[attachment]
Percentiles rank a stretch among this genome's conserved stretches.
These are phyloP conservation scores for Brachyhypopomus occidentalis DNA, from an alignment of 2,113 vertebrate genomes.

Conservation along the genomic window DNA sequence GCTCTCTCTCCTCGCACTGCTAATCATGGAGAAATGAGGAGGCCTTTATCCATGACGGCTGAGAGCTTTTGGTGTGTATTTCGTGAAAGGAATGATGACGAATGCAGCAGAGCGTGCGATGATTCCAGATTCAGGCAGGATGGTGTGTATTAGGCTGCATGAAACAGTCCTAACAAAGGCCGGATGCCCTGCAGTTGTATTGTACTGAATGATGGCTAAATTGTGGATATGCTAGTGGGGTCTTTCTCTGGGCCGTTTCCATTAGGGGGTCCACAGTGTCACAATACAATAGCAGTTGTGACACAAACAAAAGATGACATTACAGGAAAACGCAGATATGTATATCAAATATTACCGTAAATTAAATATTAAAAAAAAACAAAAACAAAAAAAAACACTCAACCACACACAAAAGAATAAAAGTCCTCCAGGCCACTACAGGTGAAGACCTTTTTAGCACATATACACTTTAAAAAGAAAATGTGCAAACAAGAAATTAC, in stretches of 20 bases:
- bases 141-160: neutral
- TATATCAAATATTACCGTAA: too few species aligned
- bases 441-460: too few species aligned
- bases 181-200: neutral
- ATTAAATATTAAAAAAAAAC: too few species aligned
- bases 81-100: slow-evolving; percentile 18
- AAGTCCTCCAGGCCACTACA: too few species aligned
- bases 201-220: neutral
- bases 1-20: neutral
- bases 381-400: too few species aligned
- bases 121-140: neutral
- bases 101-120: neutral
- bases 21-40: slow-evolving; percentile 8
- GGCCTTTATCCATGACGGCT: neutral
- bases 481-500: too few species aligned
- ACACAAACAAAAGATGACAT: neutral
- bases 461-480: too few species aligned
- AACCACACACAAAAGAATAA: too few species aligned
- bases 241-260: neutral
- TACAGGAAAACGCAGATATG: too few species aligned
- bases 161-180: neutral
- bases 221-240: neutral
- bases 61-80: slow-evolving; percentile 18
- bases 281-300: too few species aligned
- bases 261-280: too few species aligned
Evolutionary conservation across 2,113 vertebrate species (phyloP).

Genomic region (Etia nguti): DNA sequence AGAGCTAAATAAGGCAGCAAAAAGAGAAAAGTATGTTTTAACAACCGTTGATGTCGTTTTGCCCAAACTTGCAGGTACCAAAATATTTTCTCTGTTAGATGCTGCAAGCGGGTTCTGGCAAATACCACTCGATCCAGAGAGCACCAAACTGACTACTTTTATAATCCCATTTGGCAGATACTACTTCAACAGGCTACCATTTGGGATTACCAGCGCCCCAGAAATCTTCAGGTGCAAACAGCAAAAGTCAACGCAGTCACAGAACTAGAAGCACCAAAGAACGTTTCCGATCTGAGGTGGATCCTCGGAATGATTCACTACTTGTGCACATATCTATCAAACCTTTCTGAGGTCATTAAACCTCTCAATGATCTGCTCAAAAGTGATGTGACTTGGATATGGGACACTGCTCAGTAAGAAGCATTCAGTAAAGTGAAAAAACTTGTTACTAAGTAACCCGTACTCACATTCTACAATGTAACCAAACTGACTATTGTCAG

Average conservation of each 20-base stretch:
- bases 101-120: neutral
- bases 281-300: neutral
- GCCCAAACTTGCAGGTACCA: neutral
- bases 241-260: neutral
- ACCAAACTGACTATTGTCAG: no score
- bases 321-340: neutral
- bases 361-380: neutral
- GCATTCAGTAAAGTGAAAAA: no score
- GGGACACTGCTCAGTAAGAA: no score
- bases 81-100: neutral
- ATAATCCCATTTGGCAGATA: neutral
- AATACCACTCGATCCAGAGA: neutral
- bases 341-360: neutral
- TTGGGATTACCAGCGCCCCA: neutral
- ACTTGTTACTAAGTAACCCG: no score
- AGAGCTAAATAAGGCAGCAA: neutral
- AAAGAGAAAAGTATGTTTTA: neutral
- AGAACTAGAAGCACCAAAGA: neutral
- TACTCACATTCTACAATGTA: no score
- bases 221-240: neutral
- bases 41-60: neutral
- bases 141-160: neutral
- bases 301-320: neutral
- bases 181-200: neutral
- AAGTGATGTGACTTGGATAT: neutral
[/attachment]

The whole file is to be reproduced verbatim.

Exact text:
Percentiles rank a stretch among this genome's conserved stretches.
These are phyloP conservation scores for Brachyhypopomus occidentalis DNA, from an alignment of 2,113 vertebrate genomes.

Conservation along the genomic window DNA sequence GCTCTCTCTCCTCGCACTGCTAATCATGGAGAAATGAGGAGGCCTTTATCCATGACGGCTGAGAGCTTTTGGTGTGTATTTCGTGAAAGGAATGATGACGAATGCAGCAGAGCGTGCGATGATTCCAGATTCAGGCAGGATGGTGTGTATTAGGCTGCATGAAACAGTCCTAACAAAGGCCGGATGCCCTGCAGTTGTATTGTACTGAATGATGGCTAAATTGTGGATATGCTAGTGGGGTCTTTCTCTGGGCCGTTTCCATTAGGGGGTCCACAGTGTCACAATACAATAGCAGTTGTGACACAAACAAAAGATGACATTACAGGAAAACGCAGATATGTATATCAAATATTACCGTAAATTAAATATTAAAAAAAAACAAAAACAAAAAAAAACACTCAACCACACACAAAAGAATAAAAGTCCTCCAGGCCACTACAGGTGAAGACCTTTTTAGCACATATACACTTTAAAAAGAAAATGTGCAAACAAGAAATTAC, in stretches of 20 bases:
- bases 141-160: neutral
- TATATCAAATATTACCGTAA: too few species aligned
- bases 441-460: too few species aligned
- bases 181-200: neutral
- ATTAAATATTAAAAAAAAAC: too few species aligned
- bases 81-100: slow-evolving; percentile 18
- AAGTCCTCCAGGCCACTACA: too few species aligned
- bases 201-220: neutral
- bases 1-20: neutral
- bases 381-400: too few species aligned
- bases 121-140: neutral
- bases 101-120: neutral
- bases 21-40: slow-evolving; percentile 8
- GGCCTTTATCCATGACGGCT: neutral
- bases 481-500: too few species aligned
- ACACAAACAAAAGATGACAT: neutral
- bases 461-480: too few species aligned
- AACCACACACAAAAGAATAA: too few species aligned
- bases 241-260: neutral
- TACAGGAAAACGCAGATATG: too few species aligned
- bases 161-180: neutral
- bases 221-240: neutral
- bases 61-80: slow-evolving; percentile 18
- bases 281-300: too few species aligned
- bases 261-280: too few species aligned
Evolutionary conservation across 2,113 vertebrate species (phyloP).

Genomic region (Etia nguti): DNA sequence AGAGCTAAATAAGGCAGCAAAAAGAGAAAAGTATGTTTTAACAACCGTTGATGTCGTTTTGCCCAAACTTGCAGGTACCAAAATATTTTCTCTGTTAGATGCTGCAAGCGGGTTCTGGCAAATACCACTCGATCCAGAGAGCACCAAACTGACTACTTTTATAATCCCATTTGGCAGATACTACTTCAACAGGCTACCATTTGGGATTACCAGCGCCCCAGAAATCTTCAGGTGCAAACAGCAAAAGTCAACGCAGTCACAGAACTAGAAGCACCAAAGAACGTTTCCGATCTGAGGTGGATCCTCGGAATGATTCACTACTTGTGCACATATCTATCAAACCTTTCTGAGGTCATTAAACCTCTCAATGATCTGCTCAAAAGTGATGTGACTTGGATATGGGACACTGCTCAGTAAGAAGCATTCAGTAAAGTGAAAAAACTTGTTACTAAGTAACCCGTACTCACATTCTACAATGTAACCAAACTGACTATTGTCAG

Average conservation of each 20-base stretch:
- bases 101-120: neutral
- bases 281-300: neutral
- GCCCAAACTTGCAGGTACCA: neutral
- bases 241-260: neutral
- ACCAAACTGACTATTGTCAG: no score
- bases 321-340: neutral
- bases 361-380: neutral
- GCATTCAGTAAAGTGAAAAA: no score
- GGGACACTGCTCAGTAAGAA: no score
- bases 81-100: neutral
- ATAATCCCATTTGGCAGATA: neutral
- AATACCACTCGATCCAGAGA: neutral
- bases 341-360: neutral
- TTGGGATTACCAGCGCCCCA: neutral
- ACTTGTTACTAAGTAACCCG: no score
- AGAGCTAAATAAGGCAGCAA: neutral
- AAAGAGAAAAGTATGTTTTA: neutral
- AGAACTAGAAGCACCAAAGA: neutral
- TACTCACATTCTACAATGTA: no score
- bases 221-240: neutral
- bases 41-60: neutral
- bases 141-160: neutral
- bases 301-320: neutral
- bases 181-200: neutral
- AAGTGATGTGACTTGGATAT: neutral